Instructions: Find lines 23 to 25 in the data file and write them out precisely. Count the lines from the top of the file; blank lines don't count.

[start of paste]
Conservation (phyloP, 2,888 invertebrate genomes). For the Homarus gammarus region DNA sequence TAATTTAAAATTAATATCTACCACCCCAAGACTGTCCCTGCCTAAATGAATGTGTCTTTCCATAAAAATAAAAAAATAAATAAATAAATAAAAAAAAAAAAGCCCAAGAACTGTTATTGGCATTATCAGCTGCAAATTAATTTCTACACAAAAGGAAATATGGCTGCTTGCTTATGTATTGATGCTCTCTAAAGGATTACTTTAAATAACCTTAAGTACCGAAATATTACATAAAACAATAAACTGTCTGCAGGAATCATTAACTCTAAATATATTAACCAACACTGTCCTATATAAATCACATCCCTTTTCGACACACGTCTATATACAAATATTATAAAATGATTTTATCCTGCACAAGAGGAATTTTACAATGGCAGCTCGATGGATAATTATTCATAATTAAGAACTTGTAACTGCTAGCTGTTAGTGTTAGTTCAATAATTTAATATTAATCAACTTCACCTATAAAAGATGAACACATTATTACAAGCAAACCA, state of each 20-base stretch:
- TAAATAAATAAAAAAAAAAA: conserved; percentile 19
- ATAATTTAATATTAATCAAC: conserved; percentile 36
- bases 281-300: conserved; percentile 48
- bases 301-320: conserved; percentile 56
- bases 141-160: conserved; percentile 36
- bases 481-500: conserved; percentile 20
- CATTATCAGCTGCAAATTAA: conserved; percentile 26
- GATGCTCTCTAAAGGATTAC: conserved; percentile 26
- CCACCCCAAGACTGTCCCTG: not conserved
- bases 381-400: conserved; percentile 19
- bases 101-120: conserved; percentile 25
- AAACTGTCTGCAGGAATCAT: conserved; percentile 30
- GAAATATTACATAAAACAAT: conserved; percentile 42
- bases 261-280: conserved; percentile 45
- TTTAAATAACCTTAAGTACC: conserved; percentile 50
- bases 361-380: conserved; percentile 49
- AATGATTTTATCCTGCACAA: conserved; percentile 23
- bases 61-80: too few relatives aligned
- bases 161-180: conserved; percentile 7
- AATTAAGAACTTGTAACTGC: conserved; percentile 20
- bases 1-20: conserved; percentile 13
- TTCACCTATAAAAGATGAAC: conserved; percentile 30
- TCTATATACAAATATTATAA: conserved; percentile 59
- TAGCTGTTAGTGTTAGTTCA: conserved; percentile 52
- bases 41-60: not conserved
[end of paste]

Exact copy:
- TTCACCTATAAAAGATGAAC: conserved; percentile 30
- TCTATATACAAATATTATAA: conserved; percentile 59
- TAGCTGTTAGTGTTAGTTCA: conserved; percentile 52